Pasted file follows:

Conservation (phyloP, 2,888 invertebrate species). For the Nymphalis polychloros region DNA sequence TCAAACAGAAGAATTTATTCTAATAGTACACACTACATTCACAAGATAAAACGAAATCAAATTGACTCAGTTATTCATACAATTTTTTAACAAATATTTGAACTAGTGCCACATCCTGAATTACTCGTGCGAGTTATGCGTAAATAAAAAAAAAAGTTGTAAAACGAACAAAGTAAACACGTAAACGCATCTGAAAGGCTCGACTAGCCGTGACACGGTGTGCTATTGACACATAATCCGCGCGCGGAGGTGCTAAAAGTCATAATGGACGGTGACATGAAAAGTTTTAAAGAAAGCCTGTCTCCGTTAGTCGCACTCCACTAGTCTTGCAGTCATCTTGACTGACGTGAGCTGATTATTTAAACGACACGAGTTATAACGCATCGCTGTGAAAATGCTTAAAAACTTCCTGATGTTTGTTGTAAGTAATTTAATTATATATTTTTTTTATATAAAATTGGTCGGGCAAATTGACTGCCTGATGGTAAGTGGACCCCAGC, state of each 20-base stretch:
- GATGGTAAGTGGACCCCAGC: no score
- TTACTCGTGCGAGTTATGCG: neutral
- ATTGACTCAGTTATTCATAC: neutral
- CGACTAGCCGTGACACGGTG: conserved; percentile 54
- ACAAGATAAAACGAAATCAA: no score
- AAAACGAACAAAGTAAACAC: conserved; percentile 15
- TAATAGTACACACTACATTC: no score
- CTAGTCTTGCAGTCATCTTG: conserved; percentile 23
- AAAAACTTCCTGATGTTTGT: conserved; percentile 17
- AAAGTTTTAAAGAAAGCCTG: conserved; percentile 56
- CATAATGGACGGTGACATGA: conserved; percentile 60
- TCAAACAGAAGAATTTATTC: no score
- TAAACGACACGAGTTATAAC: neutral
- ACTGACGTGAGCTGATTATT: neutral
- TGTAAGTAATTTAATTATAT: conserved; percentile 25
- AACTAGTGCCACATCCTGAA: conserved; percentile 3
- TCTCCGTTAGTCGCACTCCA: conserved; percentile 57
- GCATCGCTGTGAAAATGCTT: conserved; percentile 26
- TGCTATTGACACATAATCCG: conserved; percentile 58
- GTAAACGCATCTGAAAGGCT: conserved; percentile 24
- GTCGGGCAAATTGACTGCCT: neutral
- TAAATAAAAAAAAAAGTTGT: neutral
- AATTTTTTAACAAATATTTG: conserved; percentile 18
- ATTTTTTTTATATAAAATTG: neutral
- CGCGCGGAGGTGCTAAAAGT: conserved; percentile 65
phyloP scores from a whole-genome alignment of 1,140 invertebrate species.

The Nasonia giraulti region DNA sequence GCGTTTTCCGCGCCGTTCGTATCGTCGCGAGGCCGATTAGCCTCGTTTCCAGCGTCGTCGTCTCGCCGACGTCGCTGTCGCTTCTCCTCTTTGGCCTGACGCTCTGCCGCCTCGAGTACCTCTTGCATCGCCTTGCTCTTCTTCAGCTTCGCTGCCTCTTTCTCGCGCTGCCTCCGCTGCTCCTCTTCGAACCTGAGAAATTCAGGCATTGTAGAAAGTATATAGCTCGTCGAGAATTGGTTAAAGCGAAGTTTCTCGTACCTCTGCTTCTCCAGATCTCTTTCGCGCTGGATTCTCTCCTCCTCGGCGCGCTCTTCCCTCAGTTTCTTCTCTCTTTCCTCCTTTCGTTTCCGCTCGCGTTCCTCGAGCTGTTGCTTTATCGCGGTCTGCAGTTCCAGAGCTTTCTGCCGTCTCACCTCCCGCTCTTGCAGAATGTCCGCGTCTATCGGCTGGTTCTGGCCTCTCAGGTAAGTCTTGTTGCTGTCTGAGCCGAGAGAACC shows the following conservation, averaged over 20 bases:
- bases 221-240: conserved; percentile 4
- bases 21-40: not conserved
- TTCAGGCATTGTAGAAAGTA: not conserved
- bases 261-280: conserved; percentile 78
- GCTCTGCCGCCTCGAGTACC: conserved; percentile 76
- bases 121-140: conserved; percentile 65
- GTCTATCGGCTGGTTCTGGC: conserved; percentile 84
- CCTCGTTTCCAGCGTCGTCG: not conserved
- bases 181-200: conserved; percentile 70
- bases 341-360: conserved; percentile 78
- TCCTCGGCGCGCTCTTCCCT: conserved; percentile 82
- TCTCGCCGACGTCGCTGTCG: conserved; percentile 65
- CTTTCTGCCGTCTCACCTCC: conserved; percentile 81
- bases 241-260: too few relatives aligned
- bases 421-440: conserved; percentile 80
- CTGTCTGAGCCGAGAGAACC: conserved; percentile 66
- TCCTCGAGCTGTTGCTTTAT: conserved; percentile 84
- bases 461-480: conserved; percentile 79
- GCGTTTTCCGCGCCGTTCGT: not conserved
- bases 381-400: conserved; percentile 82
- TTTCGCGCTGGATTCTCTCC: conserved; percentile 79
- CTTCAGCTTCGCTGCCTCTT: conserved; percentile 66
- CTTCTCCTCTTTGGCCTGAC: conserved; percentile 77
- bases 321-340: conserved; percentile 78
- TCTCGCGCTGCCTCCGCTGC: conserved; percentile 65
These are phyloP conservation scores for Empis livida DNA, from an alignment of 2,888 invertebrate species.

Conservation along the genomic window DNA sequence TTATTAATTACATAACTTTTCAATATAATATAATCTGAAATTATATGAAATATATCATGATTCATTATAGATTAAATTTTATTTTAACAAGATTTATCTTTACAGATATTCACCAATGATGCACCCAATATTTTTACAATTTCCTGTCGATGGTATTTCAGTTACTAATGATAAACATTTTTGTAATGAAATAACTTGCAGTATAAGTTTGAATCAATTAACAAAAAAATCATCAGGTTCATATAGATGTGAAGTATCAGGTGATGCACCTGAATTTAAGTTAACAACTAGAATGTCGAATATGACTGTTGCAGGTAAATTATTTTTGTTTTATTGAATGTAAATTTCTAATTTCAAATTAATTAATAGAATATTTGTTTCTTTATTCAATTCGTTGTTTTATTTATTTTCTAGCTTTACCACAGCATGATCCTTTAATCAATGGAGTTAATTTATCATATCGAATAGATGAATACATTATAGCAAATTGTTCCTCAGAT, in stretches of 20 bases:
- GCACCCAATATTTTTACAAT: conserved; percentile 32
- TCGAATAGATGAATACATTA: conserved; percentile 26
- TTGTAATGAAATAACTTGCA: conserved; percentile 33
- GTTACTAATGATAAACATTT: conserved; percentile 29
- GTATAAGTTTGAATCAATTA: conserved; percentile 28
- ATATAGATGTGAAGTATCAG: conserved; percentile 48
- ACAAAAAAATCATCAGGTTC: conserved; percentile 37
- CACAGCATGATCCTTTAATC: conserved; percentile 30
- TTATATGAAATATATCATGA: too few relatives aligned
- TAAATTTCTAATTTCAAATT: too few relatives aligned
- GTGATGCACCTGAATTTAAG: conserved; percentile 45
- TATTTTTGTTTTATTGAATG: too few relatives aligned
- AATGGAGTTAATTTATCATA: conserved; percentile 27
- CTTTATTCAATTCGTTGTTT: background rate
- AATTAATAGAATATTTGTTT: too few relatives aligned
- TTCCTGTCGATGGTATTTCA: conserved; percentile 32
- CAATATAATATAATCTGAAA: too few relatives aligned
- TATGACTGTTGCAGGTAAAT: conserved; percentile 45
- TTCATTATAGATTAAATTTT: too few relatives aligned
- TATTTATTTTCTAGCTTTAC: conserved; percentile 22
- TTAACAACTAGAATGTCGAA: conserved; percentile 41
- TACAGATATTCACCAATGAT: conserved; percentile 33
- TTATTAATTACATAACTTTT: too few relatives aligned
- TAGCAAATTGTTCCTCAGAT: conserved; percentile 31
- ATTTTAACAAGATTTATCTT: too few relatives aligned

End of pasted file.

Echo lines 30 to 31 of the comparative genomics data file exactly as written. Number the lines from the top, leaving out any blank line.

- bases 21-40: not conserved
- TTCAGGCATTGTAGAAAGTA: not conserved